Photos Krisztian Elek
A turnout of some 100 people joined a protest held in Monkton today (February 25) objecting to road lay-out changes planned as part of a 49-home development on a greenfield site.
Monkton Residents Association organised the demonstration to show how motorists will be held up due to the new lay-out which will affect traffic flow.
The development on a field off Monkton Street was approved in December, with conditions, at appeal after Thanet council refused it three times. The decision was made on the basis that Thanet council cannot demonstrate it has a 5 year supply of land for housing. Developer Heyhill Land was also granted costs against the council.
Residents are concerned about the road changes, including a one-way system at the narrowest point in the village, a waiting area outside the village school, a path build out reducing road width even further and a loss of parking.
Monkton Residents Association chairperson Beth Johnson said: “The turn-out for a small village really showed the strength of feeling against the proposals and the fact that they are being imposed on us without any true consultation purely to enable a building development which had already been turned down three times.
“We also had a situation on Tuesday where all traffic was being diverted through Monkton due to an accident on the main road. It was chaotic, however traffic was able to move slowly, but if the proposed system had been in place there would have been total gridlock.
“Unfortunately we feel this sort of situation will occur much more regularly due to the ever increasing building going on around us.
“The protest also brought home how close the waiting traffic will be to the school and how narrow the road will become with the addition of a pavement.
“We probably can’t stop it but that doesn’t mean we can’t show how much we are against it and I think the protest did that.”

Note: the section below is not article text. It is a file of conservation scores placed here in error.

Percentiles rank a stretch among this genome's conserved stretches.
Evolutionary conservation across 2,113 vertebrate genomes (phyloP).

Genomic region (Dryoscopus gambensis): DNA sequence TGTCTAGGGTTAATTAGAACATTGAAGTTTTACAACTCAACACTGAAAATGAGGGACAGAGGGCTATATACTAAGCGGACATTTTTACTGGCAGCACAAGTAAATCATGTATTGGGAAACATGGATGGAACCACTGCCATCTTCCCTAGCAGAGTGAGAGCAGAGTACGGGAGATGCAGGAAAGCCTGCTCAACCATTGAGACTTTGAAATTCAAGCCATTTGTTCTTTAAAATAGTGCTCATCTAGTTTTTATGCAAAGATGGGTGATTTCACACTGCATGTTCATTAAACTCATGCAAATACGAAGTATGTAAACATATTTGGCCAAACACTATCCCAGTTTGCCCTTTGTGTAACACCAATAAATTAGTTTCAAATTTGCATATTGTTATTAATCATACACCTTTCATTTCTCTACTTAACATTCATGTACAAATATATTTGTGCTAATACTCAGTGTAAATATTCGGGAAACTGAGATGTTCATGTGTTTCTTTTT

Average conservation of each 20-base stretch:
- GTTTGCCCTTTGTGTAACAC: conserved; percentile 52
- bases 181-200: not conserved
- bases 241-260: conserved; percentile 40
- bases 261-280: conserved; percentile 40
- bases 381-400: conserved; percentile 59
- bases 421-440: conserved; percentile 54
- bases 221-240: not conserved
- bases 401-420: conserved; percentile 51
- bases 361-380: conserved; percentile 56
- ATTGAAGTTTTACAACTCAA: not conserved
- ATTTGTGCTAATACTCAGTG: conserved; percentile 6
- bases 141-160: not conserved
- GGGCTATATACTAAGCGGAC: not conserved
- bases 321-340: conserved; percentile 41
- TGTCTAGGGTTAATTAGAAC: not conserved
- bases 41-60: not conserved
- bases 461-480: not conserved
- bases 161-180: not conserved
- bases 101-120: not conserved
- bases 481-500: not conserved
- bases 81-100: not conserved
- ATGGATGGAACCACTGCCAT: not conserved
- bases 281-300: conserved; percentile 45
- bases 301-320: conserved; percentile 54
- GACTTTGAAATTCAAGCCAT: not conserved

The protest was joined by Thanet councillor Reece Pugh and North Thanet MP Sir Roger Gale.
Cllr Pugh said: “Earlier today I attended the protest march in Monkton against the road changes to Monkton Street with Sir Roger Gale and my fellow councillors.
“As residents know, I fought hard to try and stop the Monkton Street planning application that will result in Monkton Street being narrowed by traffic measures. I called the application into committee twice and worked hard to get both applications turned down, only for the Planning Inspectorate to overturn the most recent refusal.
“I continue to work with both Sir Roger Gale MP and our County Councillor, Derek Crow-Brown, to see what can be done to prevent these traffic measures being implemented. Monkton is a wonderful village and whilst we do need housing for future generations, it can’t be at the detriment of the village and safety.”
Also at the protest was Villages Green Party Councillor Abi Smith, accompanied by two Green TDC colleagues and several other supporters.
Cllr Smith said: “It was heartening to see the Monkton community out in force against this possible development, but frustrating to see it raised yet again, despite its likely impact on locals’ safety, security and access to essential amenities and services.
“As Green Party Councillors, we’ve repeatedly advised TDC that the imposed house building targets are outdated, inaccurate and fail to address local needs for sustainable and truly affordable housing provision. TDC’s Leader has stated that she will resist pressure from central government, but we’ve been disappointed to see almost no action on this front to date.
“Southern Water’s recent failure to supply reliable drinking water to homes and businesses in the district prompted us to ask TDC to request information from the company to inform future planning applications, but Cabinet refused our proposal that could have given us better-informed, more responsible and ‘joined up’ planning decision-making.
“We must protect Thanet’s Grade 1 agricultural land and the wellbeing of our communities, before both disappear under rows of uniformly unsustainable new houses, many of which will become second homes or AirBNBs rather than providing much-needed housing for local families.”
According to the appeal document from the Planning Inspector, Heyhill Land will have to provide 10 new public parking spaces. These will be within the development site, which has 100 spaces earmarked for future residents/visitors. The application, which resulted in dozens of objections, will include pedestrian and cycle access.